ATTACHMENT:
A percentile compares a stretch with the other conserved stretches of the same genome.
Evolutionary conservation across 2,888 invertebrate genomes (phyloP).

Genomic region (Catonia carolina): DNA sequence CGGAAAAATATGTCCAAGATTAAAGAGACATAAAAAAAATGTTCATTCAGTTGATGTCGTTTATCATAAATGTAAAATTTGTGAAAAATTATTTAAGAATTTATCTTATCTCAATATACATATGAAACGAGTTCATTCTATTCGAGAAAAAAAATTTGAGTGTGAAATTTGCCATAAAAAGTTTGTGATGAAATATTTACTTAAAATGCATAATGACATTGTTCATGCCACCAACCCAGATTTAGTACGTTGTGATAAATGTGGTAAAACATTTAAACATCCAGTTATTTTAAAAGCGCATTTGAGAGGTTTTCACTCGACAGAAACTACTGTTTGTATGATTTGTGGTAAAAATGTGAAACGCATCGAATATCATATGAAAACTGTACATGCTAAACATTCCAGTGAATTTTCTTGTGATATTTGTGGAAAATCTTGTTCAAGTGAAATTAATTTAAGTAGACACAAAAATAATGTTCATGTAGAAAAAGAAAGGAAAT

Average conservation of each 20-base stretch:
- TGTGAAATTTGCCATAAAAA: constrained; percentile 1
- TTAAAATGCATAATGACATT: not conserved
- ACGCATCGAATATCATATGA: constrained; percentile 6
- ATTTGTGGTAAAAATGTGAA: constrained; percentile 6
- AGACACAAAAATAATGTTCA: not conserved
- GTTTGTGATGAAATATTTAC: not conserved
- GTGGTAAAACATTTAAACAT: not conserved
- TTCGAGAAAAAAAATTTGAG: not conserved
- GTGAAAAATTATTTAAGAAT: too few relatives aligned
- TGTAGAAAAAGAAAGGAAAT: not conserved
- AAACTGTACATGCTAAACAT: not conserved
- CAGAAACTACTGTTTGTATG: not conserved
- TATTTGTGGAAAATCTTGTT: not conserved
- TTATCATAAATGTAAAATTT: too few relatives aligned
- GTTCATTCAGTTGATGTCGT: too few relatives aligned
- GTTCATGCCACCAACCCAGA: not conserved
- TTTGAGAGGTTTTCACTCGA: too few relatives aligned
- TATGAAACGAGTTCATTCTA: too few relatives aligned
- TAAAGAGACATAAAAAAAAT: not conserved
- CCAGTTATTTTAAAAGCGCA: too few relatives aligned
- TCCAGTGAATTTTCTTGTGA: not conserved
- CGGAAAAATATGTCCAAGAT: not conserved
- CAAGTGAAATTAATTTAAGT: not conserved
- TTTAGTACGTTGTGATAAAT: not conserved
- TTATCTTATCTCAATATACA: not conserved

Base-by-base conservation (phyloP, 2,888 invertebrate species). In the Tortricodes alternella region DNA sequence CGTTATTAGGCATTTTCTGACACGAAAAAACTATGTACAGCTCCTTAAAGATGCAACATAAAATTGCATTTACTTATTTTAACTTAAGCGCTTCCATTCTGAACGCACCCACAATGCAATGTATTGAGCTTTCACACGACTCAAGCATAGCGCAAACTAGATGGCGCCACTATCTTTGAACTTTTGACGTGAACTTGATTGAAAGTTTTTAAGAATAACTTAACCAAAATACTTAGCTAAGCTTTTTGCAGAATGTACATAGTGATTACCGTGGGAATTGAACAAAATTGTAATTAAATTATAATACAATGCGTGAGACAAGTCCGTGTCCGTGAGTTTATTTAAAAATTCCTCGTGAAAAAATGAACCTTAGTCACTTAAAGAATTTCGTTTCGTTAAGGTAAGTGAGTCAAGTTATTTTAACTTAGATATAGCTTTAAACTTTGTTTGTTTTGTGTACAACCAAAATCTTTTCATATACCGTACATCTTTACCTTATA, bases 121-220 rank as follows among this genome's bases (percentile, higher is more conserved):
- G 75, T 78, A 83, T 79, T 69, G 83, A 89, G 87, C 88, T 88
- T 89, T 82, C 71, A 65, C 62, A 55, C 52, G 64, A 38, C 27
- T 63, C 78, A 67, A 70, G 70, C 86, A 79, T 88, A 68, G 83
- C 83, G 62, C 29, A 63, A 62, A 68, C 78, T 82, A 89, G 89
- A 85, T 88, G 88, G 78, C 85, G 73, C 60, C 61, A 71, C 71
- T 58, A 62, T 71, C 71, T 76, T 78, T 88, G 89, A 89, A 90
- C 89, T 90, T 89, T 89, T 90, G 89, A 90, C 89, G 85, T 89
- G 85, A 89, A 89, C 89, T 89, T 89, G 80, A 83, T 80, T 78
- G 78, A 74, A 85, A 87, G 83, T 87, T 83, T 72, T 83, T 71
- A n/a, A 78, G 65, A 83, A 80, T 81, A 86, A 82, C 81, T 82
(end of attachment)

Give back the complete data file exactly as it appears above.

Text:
A percentile compares a stretch with the other conserved stretches of the same genome.
Evolutionary conservation across 2,888 invertebrate genomes (phyloP).

Genomic region (Catonia carolina): DNA sequence CGGAAAAATATGTCCAAGATTAAAGAGACATAAAAAAAATGTTCATTCAGTTGATGTCGTTTATCATAAATGTAAAATTTGTGAAAAATTATTTAAGAATTTATCTTATCTCAATATACATATGAAACGAGTTCATTCTATTCGAGAAAAAAAATTTGAGTGTGAAATTTGCCATAAAAAGTTTGTGATGAAATATTTACTTAAAATGCATAATGACATTGTTCATGCCACCAACCCAGATTTAGTACGTTGTGATAAATGTGGTAAAACATTTAAACATCCAGTTATTTTAAAAGCGCATTTGAGAGGTTTTCACTCGACAGAAACTACTGTTTGTATGATTTGTGGTAAAAATGTGAAACGCATCGAATATCATATGAAAACTGTACATGCTAAACATTCCAGTGAATTTTCTTGTGATATTTGTGGAAAATCTTGTTCAAGTGAAATTAATTTAAGTAGACACAAAAATAATGTTCATGTAGAAAAAGAAAGGAAAT

Average conservation of each 20-base stretch:
- TGTGAAATTTGCCATAAAAA: constrained; percentile 1
- TTAAAATGCATAATGACATT: not conserved
- ACGCATCGAATATCATATGA: constrained; percentile 6
- ATTTGTGGTAAAAATGTGAA: constrained; percentile 6
- AGACACAAAAATAATGTTCA: not conserved
- GTTTGTGATGAAATATTTAC: not conserved
- GTGGTAAAACATTTAAACAT: not conserved
- TTCGAGAAAAAAAATTTGAG: not conserved
- GTGAAAAATTATTTAAGAAT: too few relatives aligned
- TGTAGAAAAAGAAAGGAAAT: not conserved
- AAACTGTACATGCTAAACAT: not conserved
- CAGAAACTACTGTTTGTATG: not conserved
- TATTTGTGGAAAATCTTGTT: not conserved
- TTATCATAAATGTAAAATTT: too few relatives aligned
- GTTCATTCAGTTGATGTCGT: too few relatives aligned
- GTTCATGCCACCAACCCAGA: not conserved
- TTTGAGAGGTTTTCACTCGA: too few relatives aligned
- TATGAAACGAGTTCATTCTA: too few relatives aligned
- TAAAGAGACATAAAAAAAAT: not conserved
- CCAGTTATTTTAAAAGCGCA: too few relatives aligned
- TCCAGTGAATTTTCTTGTGA: not conserved
- CGGAAAAATATGTCCAAGAT: not conserved
- CAAGTGAAATTAATTTAAGT: not conserved
- TTTAGTACGTTGTGATAAAT: not conserved
- TTATCTTATCTCAATATACA: not conserved

Base-by-base conservation (phyloP, 2,888 invertebrate species). In the Tortricodes alternella region DNA sequence CGTTATTAGGCATTTTCTGACACGAAAAAACTATGTACAGCTCCTTAAAGATGCAACATAAAATTGCATTTACTTATTTTAACTTAAGCGCTTCCATTCTGAACGCACCCACAATGCAATGTATTGAGCTTTCACACGACTCAAGCATAGCGCAAACTAGATGGCGCCACTATCTTTGAACTTTTGACGTGAACTTGATTGAAAGTTTTTAAGAATAACTTAACCAAAATACTTAGCTAAGCTTTTTGCAGAATGTACATAGTGATTACCGTGGGAATTGAACAAAATTGTAATTAAATTATAATACAATGCGTGAGACAAGTCCGTGTCCGTGAGTTTATTTAAAAATTCCTCGTGAAAAAATGAACCTTAGTCACTTAAAGAATTTCGTTTCGTTAAGGTAAGTGAGTCAAGTTATTTTAACTTAGATATAGCTTTAAACTTTGTTTGTTTTGTGTACAACCAAAATCTTTTCATATACCGTACATCTTTACCTTATA, bases 121-220 rank as follows among this genome's bases (percentile, higher is more conserved):
- G 75, T 78, A 83, T 79, T 69, G 83, A 89, G 87, C 88, T 88
- T 89, T 82, C 71, A 65, C 62, A 55, C 52, G 64, A 38, C 27
- T 63, C 78, A 67, A 70, G 70, C 86, A 79, T 88, A 68, G 83
- C 83, G 62, C 29, A 63, A 62, A 68, C 78, T 82, A 89, G 89
- A 85, T 88, G 88, G 78, C 85, G 73, C 60, C 61, A 71, C 71
- T 58, A 62, T 71, C 71, T 76, T 78, T 88, G 89, A 89, A 90
- C 89, T 90, T 89, T 89, T 90, G 89, A 90, C 89, G 85, T 89
- G 85, A 89, A 89, C 89, T 89, T 89, G 80, A 83, T 80, T 78
- G 78, A 74, A 85, A 87, G 83, T 87, T 83, T 72, T 83, T 71
- A n/a, A 78, G 65, A 83, A 80, T 81, A 86, A 82, C 81, T 82